Authorities continue searching for currency sources
In late July Belarus plans to attract a $ 1 billion credit for the supply of potash fertilizers or for assets of Belaruskaliy, said Vice-Premier Vladimir Semashko.
Vladimir Semashko added that the inflow of foreign currency could be secured via placing public offers of shares of large domestic companies on foreign stock markets. In particular, with the “Deutsche Bank” they are investigating opportunities to place IPOs of BelAZ on foreign stock markets.
Vice-Premier Anatoly Tozik met with Vice Minister of Commerce of China Chen Jian and said that the swap agreement which was signed two years ago should be implemented with greater effort: back than Belarus and China swapped USD 3 billion of the national currencies.
The country needs an urgent influx of foreign currency. In January-May 2011 the requirements of commercial banks in foreign currency to the central bank increased from USD 531.7 million to USD 4.538 billion by 1 June. In the meanwhile the gold reserves calculated by the IMF standards went down by USD 1.438 billion in January-May and reached USD 3.593 billion, which is the lowest since 1 September 2009. The foreign currency liabilities of the National Bank to the banks exceed the volume of the international reserves by USD 944.8 million. In other words, the National Bank does not have sufficient funds for one-time payment for current liabilities to the banking sector, which casts doubt on the ability of the National Bank to discharge its liabilities in foreign currency in a timely manner.
Due to the lack of money, the country finds itself in a virtually “pre-default” state. The authorities need to find funds in the amount of approximately $ 5 billion urgently (before October). There are only two sources of revenues: new loans and privatization. The authorities work in both directions, however it is clear that the conditions put forward by the President are not satisfactory for the potential investors and creditors. Moreover, all representatives of the highest authorities (Lukashenko, Makey, Myasnikovich, Semashko and others) talk about some potential revenues and transactions in order to reduce stress and reassure investors and the population.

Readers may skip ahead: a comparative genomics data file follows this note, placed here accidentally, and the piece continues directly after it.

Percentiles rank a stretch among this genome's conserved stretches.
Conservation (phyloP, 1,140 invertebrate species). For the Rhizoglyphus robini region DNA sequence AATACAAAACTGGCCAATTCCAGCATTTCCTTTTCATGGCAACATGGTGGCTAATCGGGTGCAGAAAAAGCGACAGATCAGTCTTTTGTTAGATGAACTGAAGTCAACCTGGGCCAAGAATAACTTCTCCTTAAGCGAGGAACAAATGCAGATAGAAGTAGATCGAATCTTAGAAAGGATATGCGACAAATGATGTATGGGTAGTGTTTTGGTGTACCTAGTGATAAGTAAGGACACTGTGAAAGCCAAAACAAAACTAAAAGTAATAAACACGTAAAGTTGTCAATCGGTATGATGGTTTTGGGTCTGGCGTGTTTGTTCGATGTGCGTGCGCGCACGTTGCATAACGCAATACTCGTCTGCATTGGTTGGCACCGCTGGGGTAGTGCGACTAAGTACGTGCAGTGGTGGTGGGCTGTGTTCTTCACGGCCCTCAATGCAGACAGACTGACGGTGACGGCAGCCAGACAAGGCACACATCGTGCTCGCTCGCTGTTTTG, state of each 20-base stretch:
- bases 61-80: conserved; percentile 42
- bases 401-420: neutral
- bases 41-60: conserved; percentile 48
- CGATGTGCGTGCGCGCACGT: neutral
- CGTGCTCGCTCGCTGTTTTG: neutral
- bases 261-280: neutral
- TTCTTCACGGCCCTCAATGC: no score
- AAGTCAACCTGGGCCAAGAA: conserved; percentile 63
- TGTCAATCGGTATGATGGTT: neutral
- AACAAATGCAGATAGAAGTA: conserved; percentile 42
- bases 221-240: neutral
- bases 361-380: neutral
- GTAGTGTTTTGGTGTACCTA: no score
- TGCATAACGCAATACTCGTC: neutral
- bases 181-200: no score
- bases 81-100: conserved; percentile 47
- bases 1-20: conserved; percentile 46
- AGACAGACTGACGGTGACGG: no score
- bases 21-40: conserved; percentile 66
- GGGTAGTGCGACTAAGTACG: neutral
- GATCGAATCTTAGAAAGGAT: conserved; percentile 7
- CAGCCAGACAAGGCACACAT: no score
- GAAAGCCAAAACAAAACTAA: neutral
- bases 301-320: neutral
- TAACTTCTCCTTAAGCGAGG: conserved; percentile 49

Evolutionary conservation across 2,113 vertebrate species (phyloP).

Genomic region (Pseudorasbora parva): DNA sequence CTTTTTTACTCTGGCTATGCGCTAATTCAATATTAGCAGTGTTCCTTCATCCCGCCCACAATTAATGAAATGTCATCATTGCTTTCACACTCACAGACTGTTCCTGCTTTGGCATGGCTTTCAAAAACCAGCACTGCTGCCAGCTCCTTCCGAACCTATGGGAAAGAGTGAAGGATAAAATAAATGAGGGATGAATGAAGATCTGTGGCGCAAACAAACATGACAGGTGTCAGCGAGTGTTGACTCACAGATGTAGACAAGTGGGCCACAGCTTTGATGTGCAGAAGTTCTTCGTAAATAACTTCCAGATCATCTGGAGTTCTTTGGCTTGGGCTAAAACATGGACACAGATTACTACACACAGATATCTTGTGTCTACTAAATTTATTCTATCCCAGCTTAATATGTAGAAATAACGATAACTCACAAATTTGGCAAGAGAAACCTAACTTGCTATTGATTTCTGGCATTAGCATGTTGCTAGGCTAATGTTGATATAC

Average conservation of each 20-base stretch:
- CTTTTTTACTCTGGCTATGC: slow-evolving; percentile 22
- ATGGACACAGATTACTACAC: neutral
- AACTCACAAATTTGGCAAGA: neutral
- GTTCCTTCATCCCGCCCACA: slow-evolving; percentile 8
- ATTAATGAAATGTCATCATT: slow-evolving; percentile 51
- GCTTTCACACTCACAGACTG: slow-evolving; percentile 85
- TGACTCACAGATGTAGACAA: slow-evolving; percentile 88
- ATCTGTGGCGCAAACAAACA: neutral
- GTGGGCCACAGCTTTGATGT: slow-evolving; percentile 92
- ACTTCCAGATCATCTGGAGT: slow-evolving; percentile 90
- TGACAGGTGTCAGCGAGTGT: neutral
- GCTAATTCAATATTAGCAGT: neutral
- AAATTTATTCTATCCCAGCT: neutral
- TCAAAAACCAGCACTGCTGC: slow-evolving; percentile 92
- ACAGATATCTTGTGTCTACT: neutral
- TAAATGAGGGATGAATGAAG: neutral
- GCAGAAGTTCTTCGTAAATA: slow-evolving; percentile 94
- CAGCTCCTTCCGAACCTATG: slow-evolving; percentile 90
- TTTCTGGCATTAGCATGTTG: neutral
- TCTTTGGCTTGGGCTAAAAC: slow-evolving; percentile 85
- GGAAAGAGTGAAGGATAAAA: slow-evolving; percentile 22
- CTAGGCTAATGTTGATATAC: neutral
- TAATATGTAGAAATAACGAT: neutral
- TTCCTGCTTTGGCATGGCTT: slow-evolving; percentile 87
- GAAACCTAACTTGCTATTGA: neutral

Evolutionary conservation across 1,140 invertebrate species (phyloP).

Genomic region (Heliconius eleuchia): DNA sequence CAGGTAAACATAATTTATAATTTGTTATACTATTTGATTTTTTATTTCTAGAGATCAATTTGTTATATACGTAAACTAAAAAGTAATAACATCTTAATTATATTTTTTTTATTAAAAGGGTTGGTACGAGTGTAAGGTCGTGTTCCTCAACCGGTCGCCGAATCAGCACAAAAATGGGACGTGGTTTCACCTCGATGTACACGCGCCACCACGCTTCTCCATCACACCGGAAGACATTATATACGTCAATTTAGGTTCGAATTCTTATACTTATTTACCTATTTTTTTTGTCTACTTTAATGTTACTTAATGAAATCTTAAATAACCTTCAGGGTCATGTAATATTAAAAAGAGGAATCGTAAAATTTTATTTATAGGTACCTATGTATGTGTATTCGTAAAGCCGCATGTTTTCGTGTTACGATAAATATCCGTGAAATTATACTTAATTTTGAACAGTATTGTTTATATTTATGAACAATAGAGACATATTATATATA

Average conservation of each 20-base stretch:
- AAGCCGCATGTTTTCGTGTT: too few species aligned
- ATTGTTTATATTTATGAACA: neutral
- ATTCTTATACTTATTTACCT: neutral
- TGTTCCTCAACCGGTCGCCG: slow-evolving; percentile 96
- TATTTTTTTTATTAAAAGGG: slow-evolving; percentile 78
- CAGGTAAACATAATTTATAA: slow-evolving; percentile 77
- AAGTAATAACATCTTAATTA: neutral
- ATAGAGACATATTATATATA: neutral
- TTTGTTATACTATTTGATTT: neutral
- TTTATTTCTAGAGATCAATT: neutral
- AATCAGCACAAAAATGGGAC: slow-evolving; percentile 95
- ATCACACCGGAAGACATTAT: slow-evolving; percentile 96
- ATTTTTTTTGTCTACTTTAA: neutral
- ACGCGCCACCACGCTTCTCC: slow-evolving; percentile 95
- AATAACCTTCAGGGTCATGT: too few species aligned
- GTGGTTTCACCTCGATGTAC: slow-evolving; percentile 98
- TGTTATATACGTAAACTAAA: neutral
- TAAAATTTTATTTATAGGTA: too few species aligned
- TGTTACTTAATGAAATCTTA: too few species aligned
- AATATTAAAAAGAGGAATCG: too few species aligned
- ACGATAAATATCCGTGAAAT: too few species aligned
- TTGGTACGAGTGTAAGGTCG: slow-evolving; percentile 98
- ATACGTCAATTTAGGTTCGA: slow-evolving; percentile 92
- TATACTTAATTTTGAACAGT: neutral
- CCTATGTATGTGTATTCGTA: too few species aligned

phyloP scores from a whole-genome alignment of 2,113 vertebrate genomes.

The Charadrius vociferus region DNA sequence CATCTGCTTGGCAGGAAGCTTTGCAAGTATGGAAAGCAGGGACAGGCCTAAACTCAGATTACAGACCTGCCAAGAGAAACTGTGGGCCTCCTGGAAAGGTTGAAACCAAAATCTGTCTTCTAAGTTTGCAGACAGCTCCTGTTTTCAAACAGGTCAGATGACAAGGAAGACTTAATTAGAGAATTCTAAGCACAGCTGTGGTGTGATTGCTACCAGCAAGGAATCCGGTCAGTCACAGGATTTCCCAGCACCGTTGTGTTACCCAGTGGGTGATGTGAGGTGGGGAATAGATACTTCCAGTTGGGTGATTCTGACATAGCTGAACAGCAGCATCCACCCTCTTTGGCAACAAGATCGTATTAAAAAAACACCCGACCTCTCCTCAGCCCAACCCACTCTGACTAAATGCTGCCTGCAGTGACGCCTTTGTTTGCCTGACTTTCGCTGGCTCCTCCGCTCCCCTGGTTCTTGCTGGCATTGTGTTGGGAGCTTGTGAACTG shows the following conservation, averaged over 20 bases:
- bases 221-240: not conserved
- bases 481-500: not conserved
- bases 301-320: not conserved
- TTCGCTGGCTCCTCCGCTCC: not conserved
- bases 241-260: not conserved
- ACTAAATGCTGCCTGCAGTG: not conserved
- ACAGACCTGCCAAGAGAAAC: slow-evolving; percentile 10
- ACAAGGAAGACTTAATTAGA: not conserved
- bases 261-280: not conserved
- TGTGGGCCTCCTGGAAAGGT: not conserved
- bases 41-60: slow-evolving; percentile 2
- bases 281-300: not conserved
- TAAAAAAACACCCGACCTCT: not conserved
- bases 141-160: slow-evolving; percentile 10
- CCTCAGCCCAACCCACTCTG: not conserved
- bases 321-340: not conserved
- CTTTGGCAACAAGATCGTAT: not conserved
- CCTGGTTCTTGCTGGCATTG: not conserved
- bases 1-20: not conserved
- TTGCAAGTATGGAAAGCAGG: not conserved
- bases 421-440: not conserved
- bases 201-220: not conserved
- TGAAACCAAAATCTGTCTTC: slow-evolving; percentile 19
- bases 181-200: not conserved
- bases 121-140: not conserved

Accordingly, the government continues its difficult negotiations and at the same time it adopts a directive related to distribution of foreign currency earnings in the country and actively uses other administrative tools. The authorities try to tighten the monetary and fiscal policy (demands put forward by Russia and the IMF), as well as to fulfill the requirement of the IMF concerning the single exchange rate. The IMF yields for a single exchange rate as a requirement for granting a new loan, while the authorities plan to come to a single exchange rate by the end of 2011 (Br 5,000 per USD) and they need the loan to maintain the exchange rate at the level established by the National Bank.
It is obvious that this year IPOs will not be held: as a rule their preparation requires a couple of years. Possibility of a USD 1 billion loan under the condition of future privatization of Belaruskaliy or supply of fertilizers is questionable and denied by the Russian investors. Therefore, given the absence of privatization deals, investors have every reason to doubt the medium-term solvency of the country.
The Belarusian authorities regard the Catholic conference as yet another international event to promote Minsk as a global negotiating platform. Minsk’s proposal to organise a meeting between the Roman-Catholic Church and the Russian Orthodox Church is rather an image-making undertaking than a serious intention. However, the authorities could somewhat extend the opportunities for the Roman-Catholic Church in Belarus due to developing contacts with the Catholic world.
Minsk is attempting to lay out a mosaic from various international religious, political and sportive events to shape a positive image of Belarus for promoting the Helsinki 2.0 idea.
Belarus’ invitation to the head of the Holy See for a meeting with the Patriarch of the Russian Orthodox Church should be regarded as a continuation of her foreign policy efforts in shaping Minsk’s peacekeeping image and enhancing Belarus’ international weight. The Belarusian authorities are aware that their initiative is unlikely to find supporters among the leadership of the Russian Orthodox Church in Moscow. In Russia, isolationist sentiments prevail.
In addition, for domestic audiences, the authorities make up for the lack of tangible economic growth with demonstrations of growth in Minsk’s authority at international level through providing a platform for religious, sportive and other dialogues.